As GDPR legislation comes into force today, preparations are reaching fever pitch as companies double-check the requirements. If you’re in Europe, you’ve probably noticed that some big news sites such as the Los Angeles Times, USA Today, the Chicago Tribune, India Times, and others have either been blocked, had large portions of their content blocked or have been put on a blacklist.
Want to check how ready you are? Buried inside the hypothetical scenario below are 10 mistakes that some companies may need to fix as GDPR rules are put in place.
Read on and see if you can spot them. We’ve provided the answers below.
SPOT THE MISTAKES GAME
Startup company XYZ invites new users to sign up for its service from its website. On the front page it displays a consent form asking for customers’ contact and payment details and also their religious and ethnic backgrounds. There is a pre-ticked box they can untick if they don’t want the company to share their personal data with third party marketing firms.
XYZ’s US-based subsidiary doesn’t use the consent forms on its websites as it is based outside the EU and therefore isn’t ‘caught’ by the regulations.
In double-quick time, the company gathers a database of several thousand users. Unfortunately, there is a data breach. An intern luckily discovers the problem while browsing customer records from his iPad.
He alerts senior management, which meets to discuss a plan of action for the company.
After five days of working through the problem, they send the following statement to the regulator and a subset of the customers that might have been affected.
“XYZ has been the victim of a targeted security attack, which we were unable to deter. We suspect it might be the result of IP address spoofing. There is a possibility your data may have been breached.”
The team is relieved when its investigation reveals that the breach probably took place at another firm – a cloud company that processes that data on its behalf. They alert the regulator – and add that their own databases are encrypted and therefore GDPR-compliant.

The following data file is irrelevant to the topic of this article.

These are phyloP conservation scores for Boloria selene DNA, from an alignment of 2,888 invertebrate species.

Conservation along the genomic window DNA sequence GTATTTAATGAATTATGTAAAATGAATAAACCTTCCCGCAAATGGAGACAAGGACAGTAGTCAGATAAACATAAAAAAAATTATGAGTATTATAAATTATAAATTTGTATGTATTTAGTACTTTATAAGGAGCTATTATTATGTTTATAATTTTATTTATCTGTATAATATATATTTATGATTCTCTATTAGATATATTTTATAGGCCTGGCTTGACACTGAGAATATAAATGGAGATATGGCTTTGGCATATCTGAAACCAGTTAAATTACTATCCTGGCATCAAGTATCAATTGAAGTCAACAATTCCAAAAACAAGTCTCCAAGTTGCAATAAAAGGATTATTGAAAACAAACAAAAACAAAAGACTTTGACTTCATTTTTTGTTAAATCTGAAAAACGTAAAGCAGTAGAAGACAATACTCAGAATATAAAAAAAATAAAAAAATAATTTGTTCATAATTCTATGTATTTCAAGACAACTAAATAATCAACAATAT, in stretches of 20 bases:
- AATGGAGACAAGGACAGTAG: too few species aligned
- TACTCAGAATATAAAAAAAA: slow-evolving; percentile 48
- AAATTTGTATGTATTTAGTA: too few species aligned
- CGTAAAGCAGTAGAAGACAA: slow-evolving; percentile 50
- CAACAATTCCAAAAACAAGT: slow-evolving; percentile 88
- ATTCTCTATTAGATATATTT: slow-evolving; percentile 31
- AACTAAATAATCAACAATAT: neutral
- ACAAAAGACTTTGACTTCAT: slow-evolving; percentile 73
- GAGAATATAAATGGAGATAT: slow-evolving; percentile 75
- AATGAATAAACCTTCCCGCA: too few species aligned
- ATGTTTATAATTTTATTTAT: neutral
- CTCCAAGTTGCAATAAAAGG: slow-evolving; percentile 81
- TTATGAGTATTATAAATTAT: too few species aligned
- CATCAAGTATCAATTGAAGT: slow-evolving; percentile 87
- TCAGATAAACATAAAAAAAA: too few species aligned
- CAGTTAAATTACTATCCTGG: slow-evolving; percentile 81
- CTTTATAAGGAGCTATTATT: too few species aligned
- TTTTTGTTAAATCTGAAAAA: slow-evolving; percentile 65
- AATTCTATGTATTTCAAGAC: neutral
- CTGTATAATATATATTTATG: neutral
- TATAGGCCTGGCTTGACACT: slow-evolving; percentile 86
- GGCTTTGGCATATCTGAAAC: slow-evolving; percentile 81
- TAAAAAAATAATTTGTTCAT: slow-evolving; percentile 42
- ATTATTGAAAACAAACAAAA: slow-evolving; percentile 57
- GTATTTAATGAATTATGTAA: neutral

A number of customers ask for their data so they can take it to another provider. XYZ regretfully declines, saying its database is based on proprietary technology.
Did you spot the 10 mistakes? Let’s run through them.
- You cannot process data on race, politics, religion, union status, health data or sexual orientation unless there is a requirement in the public interest to do so.
- You cannot use pre-ticked boxes. All consent must be explicit and informed. Also, you cannot bundle multiple consents.
- Beware US-based subsidiaries: GDPR applies to European citizens wherever they are in the world. So European data protection authorities can take action against organizations in the US and elsewhere.
- Only approved employees with a business-critical need should have access to customer data.
- Once you become aware of a data breach, you have just 72 hours to notify the authorities and any affected customers.
- You should not need to devise a response in the moment. You should have a privacy impact assessment (PIA) and plan in place already.
- All correspondence with users about data must be in plain English.
- Companies should encrypt data at rest and in transit. However, GDPR does not explicitly mandate the use of encryption. It advises ‘strong’ and ‘appropriate’ security ‘such as’ encryption.
- GDPR extends liability to all organizations that help process personal data. If a third party with access to your data is not compliant, the buck stops with you.
- Under GDPR, people have the right to data portability. Companies should make sure they can transmit personal data in ‘structured, commonly used and machine-readable formats’.
How did you do? And how well do you think your customers would score?
Obviously, there is much more to GDPR than these ten points. But they’re a good example of how most of the rules simply reflect sensible business practices.
If you suspect that your customers are not fully prepared, reassure them that they can achieve a lot with 12 simple and practical steps, as recommended by the UK ICO.
*** This is a Security Bloggers Network syndicated blog from Blog | Avast EN authored by Avast Blog. Read the original post at: https://blog.avast.com/how-ready-are-you-for-gdpr-try-our-spot-the-mistakes-game-to-find-out.-avast-business